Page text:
The boys decided months ago that they wanted to attend skateboard camp at the skate park that is near our house. They oohed and ahhed over the tricks they observed each time we passed and set their hearts on becoming skateboarders.
Troy and I didn’t want to just hand the equipment and experience over to them, so we told them if they could each earn a specific amount of money towards the camp, we’d supplement the rest. It is really important to us that they learn how to work hard. Working towards skateboard camp seemed like the perfect motivation for them to hunker down on their jobs.
I’ve used several different job systems to track their progress including checklists and zones and even a fancy magnet board with tiered levels. But the thing with systems is, over time, they lose appeal. I read a book recently called “The Parenting Breakthrough” by Merrilee Boyack. She echoed the idea that using the same method of assigning chores all the time is incredibly dull. We don’t serve the same meal day after day or wear the same clothes day after day or see the same movies week after week, so it’s no wonder the kids lose interest in job systems over time.
All this time I’ve been on the hunt for the perfect job system that would last forever, when in reality, we’re going to switch it up many, many times during these boys’ lives. Given their ages and schedules during this particular summer, I took down our fancy magnet board and decided to simplify.
They each have a clipboard that they carry around with them while working. I stick notecards with their jobs for the day in the “to do” envelope each morning and they move them to the “done” envelope when they are completed. That’s it.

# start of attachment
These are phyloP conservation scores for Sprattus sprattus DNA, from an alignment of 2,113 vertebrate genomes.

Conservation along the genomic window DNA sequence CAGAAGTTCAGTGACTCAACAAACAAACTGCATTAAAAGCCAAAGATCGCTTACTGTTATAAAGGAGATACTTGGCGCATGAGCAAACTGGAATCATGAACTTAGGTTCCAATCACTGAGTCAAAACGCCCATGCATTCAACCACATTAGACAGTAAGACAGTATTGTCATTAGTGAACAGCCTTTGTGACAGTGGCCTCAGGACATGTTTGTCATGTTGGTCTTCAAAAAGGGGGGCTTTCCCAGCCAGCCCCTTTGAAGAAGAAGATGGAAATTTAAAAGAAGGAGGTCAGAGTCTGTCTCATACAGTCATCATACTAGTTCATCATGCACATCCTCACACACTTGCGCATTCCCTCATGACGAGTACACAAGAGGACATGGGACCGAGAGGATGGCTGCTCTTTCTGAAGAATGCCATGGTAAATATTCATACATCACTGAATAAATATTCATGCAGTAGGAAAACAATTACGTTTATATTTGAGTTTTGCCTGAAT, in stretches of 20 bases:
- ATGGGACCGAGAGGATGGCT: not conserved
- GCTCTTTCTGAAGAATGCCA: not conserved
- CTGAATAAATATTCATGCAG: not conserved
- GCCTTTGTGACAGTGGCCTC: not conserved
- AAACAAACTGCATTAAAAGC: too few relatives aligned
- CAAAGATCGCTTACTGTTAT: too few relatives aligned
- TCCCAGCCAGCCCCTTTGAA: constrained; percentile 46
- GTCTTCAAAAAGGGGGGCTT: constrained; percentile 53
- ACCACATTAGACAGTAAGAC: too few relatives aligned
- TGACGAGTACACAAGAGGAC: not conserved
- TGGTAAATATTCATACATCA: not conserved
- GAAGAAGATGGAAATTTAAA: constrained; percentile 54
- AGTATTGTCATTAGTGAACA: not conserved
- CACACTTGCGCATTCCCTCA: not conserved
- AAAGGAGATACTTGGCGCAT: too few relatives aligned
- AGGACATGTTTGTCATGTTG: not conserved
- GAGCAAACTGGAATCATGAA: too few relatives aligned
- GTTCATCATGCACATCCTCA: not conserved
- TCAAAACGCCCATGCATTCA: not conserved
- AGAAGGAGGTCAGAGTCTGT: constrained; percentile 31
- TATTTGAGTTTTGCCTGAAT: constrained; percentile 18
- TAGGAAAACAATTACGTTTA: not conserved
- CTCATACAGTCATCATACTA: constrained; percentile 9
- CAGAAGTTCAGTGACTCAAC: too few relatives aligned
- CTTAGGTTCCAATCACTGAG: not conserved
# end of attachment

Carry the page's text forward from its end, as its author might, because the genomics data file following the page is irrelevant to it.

Once all of their notecards are moved to “done” each day, they earn some money towards skateboard camp.
Even though the system is simple and straightforward, I am still greeted with plenty of reluctance and complaining. Shocking, right?
That’s where the job jar comes in.
That thing works miracles.
When the boys complain about a job, instigate a fight, talk back to me, use potty language, etc., I calmly tell them to go pick a job from the job jar. It saves me from nagging and yelling and reminds the boys to make better choices next time so they don’t get stuck with additional jobs. And it makes our house a lot cleaner.
Most of the jobs are chores that involve cleaning a surface or dusting a piece of furniture or helping in the kitchen. I drew some very amateur pictures to help Nash, who isn’t fully reading yet, decipher the tasks.
But I had to sprinkle a few fun jobs in there for good measure.
This one is my personal favorite:
This is Blake’s favorite. There’s got to be some mercy in there too, right?
Blake and Nash been working hard to fill up their jars with hard earned dollar bills. They’re even doing homework without complaining which is always a success in my book!
These boys’ expressions make me laugh.
Skateboard camp, here we come.